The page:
INTERNATIONAL JOURNAL OF LAW: “LAW AND WORLD“April 2021 ( 17). Volume 7; Issue 2; Page No. rld.geISSN: 2346-7916 (Print); ISSN: 2587-5043 es/ (Licensed under: CC BY-SA)A REVIEW OF THE OLD NEONATICIDE NARRATIVE FOR GEORGIANCRIMINAL LAW REFORMTamar GegeliaDoctor of Law, Affiliate Associate Professor at Caucasus UniversityABSTRACTThe article critically discusses the special definition of infant homicide by the mother. Unlike traditionalGeorgian books, this essay analyzes the causes of neonaticide and its historical, cultural and socio-economiccontexts, under the influence of which it has taken the form it has today. The traditional argument for the lenientpunishment of neonaticide is the direct link between a woman's psychosis and childbirth trauma, which is criticized in this article and supports a new understanding of neonaticide and ways to solve it, which is based on thefindings of old and new research on neonaticide conducted in various countries (including Georgia). Therefore,the article supports the position that neonaticide (art. 112) should be abolished because it is sexist and constitutes an echo of patriarchal consciousness in law. The position is supported in the article, according to whichthe medicalization of neonaticide is assessed as a "legal concoction".The article focuses on the causes and contexts of neonaticide, which is important for a critical understanding of neonaticide and the development of Georgian criminal law in this regard.Thus, the article supports the view that neonaticide is discriminatory based on the gender and age of thechild. The mitigation or complete exculpation should be based on an individual analysis of each case. This requires the application of the general provisions of diminished responsibility and insanity and the increase in thepractice of examining them concerning neonaticide.Taking into account the analysis of the modern Georgian context, the article supports the change of thementioned norm in parallel with the promotion and strengthening of the practical realization of women's rightsby the state.KEYWORDS: Neonaticide, Infanticide, DiscriminationBIBLIOGRAPHY:1. American Psychiatric Association. (2013). Diagnostic and Statistical Manual of Mental Disorders DSM-5th.(5th ed.). Washington, DC: American Psychiatric Publishing. (In English)2. Amon, S., Putkonen, H., Weizmann-Henelius, G., Almiron, M. P., Formann, A. K., Voracek, M., EronenM., Yourstone, J., Friedrich, M., Klier, C. M. (2012). Potential predictors in neonaticide: the impact of thecircumstances of pregnancy, Archives of Women's Mental Health, vol. 15, 167-174. (In English)3. Amirejibi, T. (2011). Mothers Who Kill. Psychosocial Profile of Filicidal and Neonaticidal Mothers in Georgia.Anti-Violence Network of Georgia. (In English)1“LAW AND WORLD“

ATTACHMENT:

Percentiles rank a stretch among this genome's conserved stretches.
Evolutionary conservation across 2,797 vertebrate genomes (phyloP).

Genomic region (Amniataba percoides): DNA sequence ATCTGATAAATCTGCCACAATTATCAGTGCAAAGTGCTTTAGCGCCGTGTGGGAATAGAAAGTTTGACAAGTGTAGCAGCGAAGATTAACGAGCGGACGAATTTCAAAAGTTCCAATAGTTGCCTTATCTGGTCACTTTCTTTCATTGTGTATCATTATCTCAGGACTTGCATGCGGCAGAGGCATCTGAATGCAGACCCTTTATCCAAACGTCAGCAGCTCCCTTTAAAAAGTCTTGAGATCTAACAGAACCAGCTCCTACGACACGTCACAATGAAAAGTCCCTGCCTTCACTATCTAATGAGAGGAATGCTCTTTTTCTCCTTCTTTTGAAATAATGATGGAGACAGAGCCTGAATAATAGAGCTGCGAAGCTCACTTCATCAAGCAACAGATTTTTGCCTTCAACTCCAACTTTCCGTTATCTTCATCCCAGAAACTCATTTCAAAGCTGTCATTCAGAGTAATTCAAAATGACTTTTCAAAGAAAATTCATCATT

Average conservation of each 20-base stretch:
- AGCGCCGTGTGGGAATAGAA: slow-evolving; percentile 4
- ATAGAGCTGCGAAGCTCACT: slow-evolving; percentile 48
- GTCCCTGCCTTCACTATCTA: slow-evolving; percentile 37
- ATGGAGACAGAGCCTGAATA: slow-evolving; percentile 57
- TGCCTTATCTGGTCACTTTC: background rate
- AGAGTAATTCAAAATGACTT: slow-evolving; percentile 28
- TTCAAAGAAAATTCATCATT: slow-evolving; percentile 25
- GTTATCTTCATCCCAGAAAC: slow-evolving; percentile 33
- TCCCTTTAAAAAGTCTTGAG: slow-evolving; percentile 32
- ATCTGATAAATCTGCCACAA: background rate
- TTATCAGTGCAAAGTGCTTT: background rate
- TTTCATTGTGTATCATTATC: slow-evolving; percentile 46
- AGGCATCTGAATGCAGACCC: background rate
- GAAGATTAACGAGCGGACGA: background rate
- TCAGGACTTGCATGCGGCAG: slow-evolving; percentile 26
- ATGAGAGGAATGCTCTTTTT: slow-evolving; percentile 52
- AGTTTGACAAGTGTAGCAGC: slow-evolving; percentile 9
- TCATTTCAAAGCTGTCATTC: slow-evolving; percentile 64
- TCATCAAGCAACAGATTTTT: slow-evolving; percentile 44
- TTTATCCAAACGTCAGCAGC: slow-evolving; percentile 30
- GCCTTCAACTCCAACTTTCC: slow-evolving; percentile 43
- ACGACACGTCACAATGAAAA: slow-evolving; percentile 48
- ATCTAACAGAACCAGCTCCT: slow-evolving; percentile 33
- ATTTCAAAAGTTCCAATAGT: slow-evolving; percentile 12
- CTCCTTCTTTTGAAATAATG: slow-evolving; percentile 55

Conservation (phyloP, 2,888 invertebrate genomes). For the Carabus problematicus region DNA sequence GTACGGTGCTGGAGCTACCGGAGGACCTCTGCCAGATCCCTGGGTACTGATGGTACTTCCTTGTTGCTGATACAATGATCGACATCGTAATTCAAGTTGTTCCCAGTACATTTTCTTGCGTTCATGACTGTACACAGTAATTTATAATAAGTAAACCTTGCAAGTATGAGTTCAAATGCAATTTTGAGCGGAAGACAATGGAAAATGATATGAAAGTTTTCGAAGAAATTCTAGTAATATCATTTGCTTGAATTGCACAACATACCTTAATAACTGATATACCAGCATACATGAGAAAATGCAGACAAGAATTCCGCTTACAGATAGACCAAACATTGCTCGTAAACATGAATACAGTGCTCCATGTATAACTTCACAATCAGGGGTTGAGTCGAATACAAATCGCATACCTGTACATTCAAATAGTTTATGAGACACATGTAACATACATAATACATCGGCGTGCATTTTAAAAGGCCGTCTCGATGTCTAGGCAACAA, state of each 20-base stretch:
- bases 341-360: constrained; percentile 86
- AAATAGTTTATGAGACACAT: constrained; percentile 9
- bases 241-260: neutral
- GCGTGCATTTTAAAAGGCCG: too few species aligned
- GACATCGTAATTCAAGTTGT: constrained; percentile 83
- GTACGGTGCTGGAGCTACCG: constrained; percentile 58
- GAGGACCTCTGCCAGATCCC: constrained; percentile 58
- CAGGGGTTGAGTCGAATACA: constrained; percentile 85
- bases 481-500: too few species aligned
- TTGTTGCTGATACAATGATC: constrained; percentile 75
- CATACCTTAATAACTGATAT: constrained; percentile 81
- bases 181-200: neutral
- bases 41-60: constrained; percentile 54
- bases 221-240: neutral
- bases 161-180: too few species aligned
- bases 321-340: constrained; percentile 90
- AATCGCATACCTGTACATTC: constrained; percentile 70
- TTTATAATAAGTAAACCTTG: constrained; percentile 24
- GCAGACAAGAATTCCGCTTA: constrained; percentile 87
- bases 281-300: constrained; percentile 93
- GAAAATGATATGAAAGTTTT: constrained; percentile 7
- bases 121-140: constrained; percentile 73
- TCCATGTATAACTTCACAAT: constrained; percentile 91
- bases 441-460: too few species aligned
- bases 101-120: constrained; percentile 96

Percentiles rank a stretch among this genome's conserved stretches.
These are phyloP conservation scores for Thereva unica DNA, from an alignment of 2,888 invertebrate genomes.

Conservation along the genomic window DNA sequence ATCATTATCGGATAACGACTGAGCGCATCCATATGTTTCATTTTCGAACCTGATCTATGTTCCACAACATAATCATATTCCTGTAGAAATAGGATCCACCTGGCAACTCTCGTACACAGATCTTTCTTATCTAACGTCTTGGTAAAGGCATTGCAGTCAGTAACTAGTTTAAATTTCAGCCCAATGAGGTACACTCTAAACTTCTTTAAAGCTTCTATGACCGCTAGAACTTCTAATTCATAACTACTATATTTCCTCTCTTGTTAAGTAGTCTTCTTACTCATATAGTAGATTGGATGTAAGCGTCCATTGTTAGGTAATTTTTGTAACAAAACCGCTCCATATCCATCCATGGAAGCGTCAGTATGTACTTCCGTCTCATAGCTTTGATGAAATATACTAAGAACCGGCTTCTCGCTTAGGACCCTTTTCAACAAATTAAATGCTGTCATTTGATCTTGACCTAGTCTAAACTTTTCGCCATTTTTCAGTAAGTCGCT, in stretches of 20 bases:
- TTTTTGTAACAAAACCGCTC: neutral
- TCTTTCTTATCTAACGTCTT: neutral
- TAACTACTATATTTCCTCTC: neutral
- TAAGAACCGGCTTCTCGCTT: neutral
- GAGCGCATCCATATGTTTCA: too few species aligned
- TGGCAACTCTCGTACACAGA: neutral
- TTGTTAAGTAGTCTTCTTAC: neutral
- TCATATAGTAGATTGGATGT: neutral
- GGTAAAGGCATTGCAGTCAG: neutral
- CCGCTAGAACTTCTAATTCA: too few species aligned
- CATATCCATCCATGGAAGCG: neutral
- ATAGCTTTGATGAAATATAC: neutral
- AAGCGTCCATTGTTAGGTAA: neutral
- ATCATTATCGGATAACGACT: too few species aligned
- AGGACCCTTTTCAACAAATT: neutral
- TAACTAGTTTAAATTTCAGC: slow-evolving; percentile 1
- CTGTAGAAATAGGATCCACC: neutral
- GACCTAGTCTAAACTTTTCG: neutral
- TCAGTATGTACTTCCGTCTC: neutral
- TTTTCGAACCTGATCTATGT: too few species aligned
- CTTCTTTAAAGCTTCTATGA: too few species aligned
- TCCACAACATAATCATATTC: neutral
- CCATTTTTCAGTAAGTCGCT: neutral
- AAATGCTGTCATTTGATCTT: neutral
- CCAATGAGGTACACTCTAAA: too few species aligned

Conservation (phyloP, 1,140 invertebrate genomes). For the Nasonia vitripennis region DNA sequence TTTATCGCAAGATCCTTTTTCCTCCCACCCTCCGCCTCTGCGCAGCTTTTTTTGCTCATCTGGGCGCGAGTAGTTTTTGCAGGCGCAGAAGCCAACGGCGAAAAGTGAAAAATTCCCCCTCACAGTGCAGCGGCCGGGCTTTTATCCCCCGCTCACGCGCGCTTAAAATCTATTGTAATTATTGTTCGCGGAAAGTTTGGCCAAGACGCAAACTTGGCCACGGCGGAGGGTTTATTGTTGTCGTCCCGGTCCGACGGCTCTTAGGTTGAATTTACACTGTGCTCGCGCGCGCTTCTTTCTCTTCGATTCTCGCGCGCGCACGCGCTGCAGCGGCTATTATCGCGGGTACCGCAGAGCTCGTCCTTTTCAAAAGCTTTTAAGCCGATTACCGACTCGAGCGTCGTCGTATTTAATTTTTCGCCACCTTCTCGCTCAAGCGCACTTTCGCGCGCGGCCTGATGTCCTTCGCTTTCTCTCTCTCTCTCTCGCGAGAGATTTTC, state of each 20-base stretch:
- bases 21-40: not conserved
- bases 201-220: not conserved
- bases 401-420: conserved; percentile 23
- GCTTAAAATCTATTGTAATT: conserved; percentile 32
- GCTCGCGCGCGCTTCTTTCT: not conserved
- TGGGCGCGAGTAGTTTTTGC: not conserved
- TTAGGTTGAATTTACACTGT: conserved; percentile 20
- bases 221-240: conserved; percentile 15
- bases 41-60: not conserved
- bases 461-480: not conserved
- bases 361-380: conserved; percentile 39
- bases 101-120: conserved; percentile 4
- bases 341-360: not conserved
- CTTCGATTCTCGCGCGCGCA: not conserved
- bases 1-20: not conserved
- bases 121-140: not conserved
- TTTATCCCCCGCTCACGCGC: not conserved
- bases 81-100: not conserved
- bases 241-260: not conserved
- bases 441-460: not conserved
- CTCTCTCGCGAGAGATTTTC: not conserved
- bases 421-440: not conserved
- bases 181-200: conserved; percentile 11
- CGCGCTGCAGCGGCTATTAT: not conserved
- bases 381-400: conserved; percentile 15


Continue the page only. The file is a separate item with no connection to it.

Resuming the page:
4. Anand, S. (2010). Rationalizing infanticide: medico-legal assessment of the criminal code's child homicideoffence. Alberta Law Review, 47(3), 705-728. (In English)5. Ashworth, A. 2011. United Kingdom, in Heller, K. J. & Dubber, D. M. (eds), Handbook of comparative criminallaw, Stanford: Stanford University Press. (In English)6. Ashworth, A., & Horder, J. (2013). Principles of Criminal Law. (7th edition). Oxford: Oxford University Press.(In English)7. Ayres, S. (2007). Who is to shame narratives of neonaticide. William & Mary Journal of Women and the Law,14(1), 55-106. (In English)8. Beyer, K., Mack, S. & Shelton, J. (2008). Investigative analysis of neonaticide: An exploratory study. CriminalJustice and Behavior, 35(4), 522-535. (In English)9. Brennan, K. (2013). Traditions of English Liberal Thought: History of the Enactment of an Infanticide Law inIreland. Irish Jurist, 50, 100-137. (In English)10. Brennan, K. (2018). Murderous mothers & gentle judges: Paternalism, patriarchy, and infanticide. Yale Journalof Law and Feminism, 30(1), 139-196. (In English)11. Brennan, K. (2018). Social norms and the law in responding to infanticide. Legal Studies. The Journal of theSociety of Legal Scholars., 38(3), 480-499. (In English)12. Committee on the Rights of Persons with Disabilities, General comment No. 1 (2014). (In English)13. Chandra, P. S., Herrman, J.F., Riecher-Rössler, A. (eds), Mental Health and Illness of Women. (2020).Geneva, Switzerland: Springer. (In English)14. Dvorak, J. J. (1998). Neonaticide: Less than murder. Northern Illinois University Law Review, 19(1), 173-196.(In English)15. Fazio C. A.& Comito, J. L. (1999). Rethinking the Tough Sentencing of Teenage Neonaticide Offenders in theUnited States, Fordham Law Review, vol. 67, 3109 – 3168. (In English)16. Friedman, S., Cavney, J., & Resnick, P. J. (2012). Mothers who kill: Evolutionary underpinnings and infanticidelaw. Behavioral Sciences & the Law, 30(5), 585-597. (In English)17. Gamkrelidze, O. (2000). Intentional Neonaticide by a mother. In Gamkrelidze, O. (ed.) Commentary onCriminal Court Practice, Offences Against Person, Tbilisi: The Institution of Law and State of GeorgianAcademy of Science. (In Georgian)18. Gamkrelidze, O. (2008), Commentary of Criminal Code. (2nd ed.). Tbilisi. (In Georgian)19. Herring, J. (2018). Criminal Law: Text, Cases, and Materials. (8th edition). Oxford: Oxford University Press.(In English)20. Hogan, M. C. (1999). Neonaticide and the misuse of the insanity defense. William & Mary Journal of Womenand the Law, 6(1), 259-296. (In English)21. Holland, W.H. (2007). Infanticide. In Horder J. (ed) Homocide Law in Comparative Perspective, Oxford andPortland, Oregon: Hart Publishing. (In English)22. Jishkariani B. (2016). Special Part of Criminal Law, Offence Against Person, Tbilisi: World of Lawyers. (InGeorgian)23. Johnson, K.K. & Watson, W. D. (2006). The Insanities of Reproduction: Medico-legal Knowledge and theDevelopment of Infanticide Law, Social & Legal Studies, vol. 15(2), 237–255. (In English)24. Kaplan, D. S. (2014). Who are the mothers who need safe haven laws: An empirical investigation of motherswho kill, abandon, or safely surrender their newborns. Wisconsin Journal of Law, Gender and Society, 29(3),447-512. (In English)25. Krüger, P. (2015). Prevalence and Phenomenology of Neonaticide in Switzerland 1980–2010: A RetrospectiveStudy, Violence and Victims, vol. 30, 194-207. (In English)26. Kyd, S., Elliott, T., & Walters, M. A. (2017). Clarkson & Keating: Criminal Law: Text and Materials. (9th edition).London: Sweet & Maxwell. (In English)27. Klier, CM, Grylli, C, Amon, S, Fiala, C, Weizmann-Henelius, G, Pruitt, SL, & Putkonen, H. (2013). Is theintroduction of anonymous delivery associated with a reduction of high neonaticide rates in Austria? Aretrospective study. BJOG. An International Journal of Obstetrics and Gynaecology, vol. 120 (8), 1028-1029.(In English)28. Klier, C. M., Amon, S., Putkonen, H., Fernandez Arias, P., & Weizmann-Henelius, G. (2019). Repeatedneonaticide: differences and similarities to single neonaticide events, Archives of Women's Mental Health,vol. 22, 159-164. (In English)29. Lekveishvili M., Todua N., & Mamulashvili G., (2019). Special Part of Criminal Law, Book I. 7th Ed.). Tbilisi:Meridiani. (In Georgian)30. Loughnan, A. (2012). The 'Strange' Case of the Infanticide Doctrine. Oxford Journal of Legal Studies, vol. 32(4), 685-711. (In English)31. Macfarlane, J. E. (1998). Neonaticide and the Ethos of Maternity: Traditional Criminal Law Defenses and the“LAW AND WORLD“2